Charles S. Carver

Stagl, J. M., Antoni, M. H., Lechner, S. C., Bouchard, L. C., Blomberg, B. B., Glück, S., Derhagopian, R. P., & Carver, C. S. (2015). Randomized controlled trial of cognitive F Vargas behavioral stress management in breast cancer: A brief report of effects on 5-year depressive symptoms. Health Psychology, 34, 176-180.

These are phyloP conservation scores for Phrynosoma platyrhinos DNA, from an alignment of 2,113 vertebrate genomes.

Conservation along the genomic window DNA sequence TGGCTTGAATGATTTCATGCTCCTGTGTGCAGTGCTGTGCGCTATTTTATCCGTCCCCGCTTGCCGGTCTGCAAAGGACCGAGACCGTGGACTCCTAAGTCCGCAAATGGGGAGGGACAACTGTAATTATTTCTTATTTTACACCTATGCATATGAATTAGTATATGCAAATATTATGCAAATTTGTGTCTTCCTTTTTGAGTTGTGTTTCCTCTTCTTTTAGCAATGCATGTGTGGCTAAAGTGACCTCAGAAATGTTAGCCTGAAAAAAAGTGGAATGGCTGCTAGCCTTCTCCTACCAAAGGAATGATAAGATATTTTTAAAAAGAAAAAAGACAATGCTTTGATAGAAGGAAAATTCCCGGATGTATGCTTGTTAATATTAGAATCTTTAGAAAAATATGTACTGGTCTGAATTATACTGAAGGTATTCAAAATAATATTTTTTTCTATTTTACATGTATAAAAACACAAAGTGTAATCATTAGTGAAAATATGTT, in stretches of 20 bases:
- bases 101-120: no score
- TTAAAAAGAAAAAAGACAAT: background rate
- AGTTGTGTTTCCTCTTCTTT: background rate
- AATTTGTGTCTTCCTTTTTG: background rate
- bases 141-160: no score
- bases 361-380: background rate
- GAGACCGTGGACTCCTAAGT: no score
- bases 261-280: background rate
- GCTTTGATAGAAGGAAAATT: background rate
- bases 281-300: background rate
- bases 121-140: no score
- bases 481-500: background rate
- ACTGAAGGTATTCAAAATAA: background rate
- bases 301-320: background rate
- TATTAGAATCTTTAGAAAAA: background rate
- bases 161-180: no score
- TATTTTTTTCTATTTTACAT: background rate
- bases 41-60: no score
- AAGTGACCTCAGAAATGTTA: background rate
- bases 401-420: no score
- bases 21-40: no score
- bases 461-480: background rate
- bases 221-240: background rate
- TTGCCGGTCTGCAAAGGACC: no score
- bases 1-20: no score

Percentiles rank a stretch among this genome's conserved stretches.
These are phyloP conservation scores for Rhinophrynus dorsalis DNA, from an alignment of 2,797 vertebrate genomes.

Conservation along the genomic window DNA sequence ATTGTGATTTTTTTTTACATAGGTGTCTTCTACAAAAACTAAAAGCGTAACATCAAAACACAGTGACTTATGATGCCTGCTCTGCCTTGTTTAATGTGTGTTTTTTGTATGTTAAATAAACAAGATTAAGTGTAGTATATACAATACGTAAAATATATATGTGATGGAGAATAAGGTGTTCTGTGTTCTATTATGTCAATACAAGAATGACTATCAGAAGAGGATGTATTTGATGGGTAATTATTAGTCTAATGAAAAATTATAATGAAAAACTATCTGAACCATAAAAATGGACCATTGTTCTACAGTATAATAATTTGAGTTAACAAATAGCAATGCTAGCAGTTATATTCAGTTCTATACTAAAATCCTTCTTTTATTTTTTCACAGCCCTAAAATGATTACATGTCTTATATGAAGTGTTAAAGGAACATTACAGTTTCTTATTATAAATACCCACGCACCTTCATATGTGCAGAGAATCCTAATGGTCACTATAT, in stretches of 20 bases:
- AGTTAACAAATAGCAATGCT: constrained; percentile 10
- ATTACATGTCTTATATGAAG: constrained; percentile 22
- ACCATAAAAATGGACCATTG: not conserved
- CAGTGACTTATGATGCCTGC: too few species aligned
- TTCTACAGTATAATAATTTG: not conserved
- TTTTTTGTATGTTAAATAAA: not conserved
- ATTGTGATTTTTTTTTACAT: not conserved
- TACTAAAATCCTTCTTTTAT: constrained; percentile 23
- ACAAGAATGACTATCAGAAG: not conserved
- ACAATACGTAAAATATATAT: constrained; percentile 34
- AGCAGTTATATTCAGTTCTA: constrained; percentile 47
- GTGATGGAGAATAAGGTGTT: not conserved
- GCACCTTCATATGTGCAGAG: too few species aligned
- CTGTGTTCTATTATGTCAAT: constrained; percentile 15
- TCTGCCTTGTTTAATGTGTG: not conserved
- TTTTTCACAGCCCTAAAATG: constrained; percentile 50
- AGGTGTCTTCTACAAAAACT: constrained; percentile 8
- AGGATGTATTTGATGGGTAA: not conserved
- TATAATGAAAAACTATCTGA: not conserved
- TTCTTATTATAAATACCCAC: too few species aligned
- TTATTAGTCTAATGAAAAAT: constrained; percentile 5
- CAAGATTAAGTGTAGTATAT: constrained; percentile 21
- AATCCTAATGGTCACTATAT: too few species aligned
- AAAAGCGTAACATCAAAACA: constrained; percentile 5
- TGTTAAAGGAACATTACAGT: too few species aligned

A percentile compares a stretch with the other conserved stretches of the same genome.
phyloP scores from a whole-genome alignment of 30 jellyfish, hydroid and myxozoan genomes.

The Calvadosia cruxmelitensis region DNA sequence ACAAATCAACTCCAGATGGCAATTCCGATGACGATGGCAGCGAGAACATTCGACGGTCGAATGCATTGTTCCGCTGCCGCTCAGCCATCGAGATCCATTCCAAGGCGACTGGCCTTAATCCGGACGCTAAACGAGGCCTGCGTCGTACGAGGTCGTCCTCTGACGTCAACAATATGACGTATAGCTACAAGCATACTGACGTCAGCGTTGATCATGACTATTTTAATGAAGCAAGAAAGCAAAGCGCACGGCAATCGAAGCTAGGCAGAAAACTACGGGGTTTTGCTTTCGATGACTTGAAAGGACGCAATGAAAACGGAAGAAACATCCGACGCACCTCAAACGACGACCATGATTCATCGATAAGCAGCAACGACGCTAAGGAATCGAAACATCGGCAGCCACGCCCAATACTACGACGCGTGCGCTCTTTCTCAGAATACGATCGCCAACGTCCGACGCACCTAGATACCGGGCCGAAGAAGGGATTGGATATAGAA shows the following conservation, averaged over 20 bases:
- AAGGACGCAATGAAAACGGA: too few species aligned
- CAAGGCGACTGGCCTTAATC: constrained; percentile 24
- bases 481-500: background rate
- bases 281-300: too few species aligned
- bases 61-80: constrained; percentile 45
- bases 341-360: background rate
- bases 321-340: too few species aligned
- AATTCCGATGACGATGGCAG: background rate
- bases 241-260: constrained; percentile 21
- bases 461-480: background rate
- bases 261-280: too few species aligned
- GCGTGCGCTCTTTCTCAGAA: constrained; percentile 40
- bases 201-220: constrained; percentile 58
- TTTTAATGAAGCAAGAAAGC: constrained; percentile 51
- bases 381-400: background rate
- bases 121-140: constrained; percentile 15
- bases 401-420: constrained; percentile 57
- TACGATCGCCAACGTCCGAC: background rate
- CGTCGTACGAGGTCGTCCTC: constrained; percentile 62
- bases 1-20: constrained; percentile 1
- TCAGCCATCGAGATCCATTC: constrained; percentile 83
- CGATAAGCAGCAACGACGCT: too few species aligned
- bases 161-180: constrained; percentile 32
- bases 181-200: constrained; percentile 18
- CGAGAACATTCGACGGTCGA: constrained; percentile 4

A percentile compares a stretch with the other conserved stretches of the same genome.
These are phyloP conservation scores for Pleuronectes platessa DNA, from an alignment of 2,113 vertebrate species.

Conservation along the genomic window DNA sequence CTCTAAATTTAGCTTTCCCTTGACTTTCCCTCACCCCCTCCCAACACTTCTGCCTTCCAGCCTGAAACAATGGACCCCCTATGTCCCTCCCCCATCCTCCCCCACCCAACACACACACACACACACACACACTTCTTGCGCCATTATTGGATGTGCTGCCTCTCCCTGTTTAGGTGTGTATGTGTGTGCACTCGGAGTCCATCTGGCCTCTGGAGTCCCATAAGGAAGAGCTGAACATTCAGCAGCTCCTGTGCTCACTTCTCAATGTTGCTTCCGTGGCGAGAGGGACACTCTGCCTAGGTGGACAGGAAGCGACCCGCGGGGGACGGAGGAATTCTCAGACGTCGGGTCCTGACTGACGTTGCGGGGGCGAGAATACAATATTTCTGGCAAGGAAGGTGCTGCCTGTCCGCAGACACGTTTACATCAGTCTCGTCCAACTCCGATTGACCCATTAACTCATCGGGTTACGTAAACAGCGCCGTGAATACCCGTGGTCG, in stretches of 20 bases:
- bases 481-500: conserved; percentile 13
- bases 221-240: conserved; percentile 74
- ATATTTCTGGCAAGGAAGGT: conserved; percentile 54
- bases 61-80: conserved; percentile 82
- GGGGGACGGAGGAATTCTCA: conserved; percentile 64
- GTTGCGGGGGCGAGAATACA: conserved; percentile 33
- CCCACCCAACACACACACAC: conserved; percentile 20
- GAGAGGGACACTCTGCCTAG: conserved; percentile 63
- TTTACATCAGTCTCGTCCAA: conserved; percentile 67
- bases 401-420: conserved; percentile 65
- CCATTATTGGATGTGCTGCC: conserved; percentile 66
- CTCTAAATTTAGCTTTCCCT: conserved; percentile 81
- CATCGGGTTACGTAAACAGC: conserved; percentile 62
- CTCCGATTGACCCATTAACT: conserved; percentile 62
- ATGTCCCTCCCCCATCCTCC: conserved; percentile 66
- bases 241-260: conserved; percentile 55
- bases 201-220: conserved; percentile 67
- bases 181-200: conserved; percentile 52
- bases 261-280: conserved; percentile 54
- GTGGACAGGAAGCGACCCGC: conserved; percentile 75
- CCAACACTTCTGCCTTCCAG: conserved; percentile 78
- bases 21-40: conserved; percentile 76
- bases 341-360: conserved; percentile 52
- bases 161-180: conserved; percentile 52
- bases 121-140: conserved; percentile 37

Objective: Survivors of breast cancer experience stress and are at risk for depressive symptoms following primary treatment. Group-based interventions such as cognitive-behavioral stress management (CBSM) delivered post-surgery for non-metastatic breast cancer (BCa) were previously associated with fewer depressive symptoms over a 12-month follow-up; few studies have examined the longer-term benefits of such psychosocial interventions. This 5-year follow-up study of a previously conducted trial (#NCT01422551) tested whether group-based CBSM following surgery for non-metastatic BCa was associated with fewer depressive symptoms. Methods: Women (N = 240) with stage 0-IIIb BCa were recruited 2-10 weeks post-surgery and randomized to a 10-week CBSM intervention group or a 1-day psycho-educational control group. Women were re-contacted 5 years post-study enrollment and re-consented to participate in the follow-up study (N = 130). Depressive symptomatology was assessed using the Center for Epidemiologic Studies-Depression scale (CES-D). ANOVA and ANCOVA analyses were employed to test for group differences on the CES-D at 5-year follow-up accounting for relevant covariates. Results: Participants assigned to CBSM reported significantly fewer depressive symptoms (M = 9.99, SE = 0.93) at the follow-up compared to those in the control group (M = 12.97, SE = 0.99), p = 0.030. With covariates, the group difference remained significant, p = 0.012. Conclusion: Women who received CBSM post-surgery for BCa reported fewer depressive symptoms than those in the control group in this 5-year follow-up. Psychosocial interventions early in treatment may influence long-term psychological well-being in BCa survivors.

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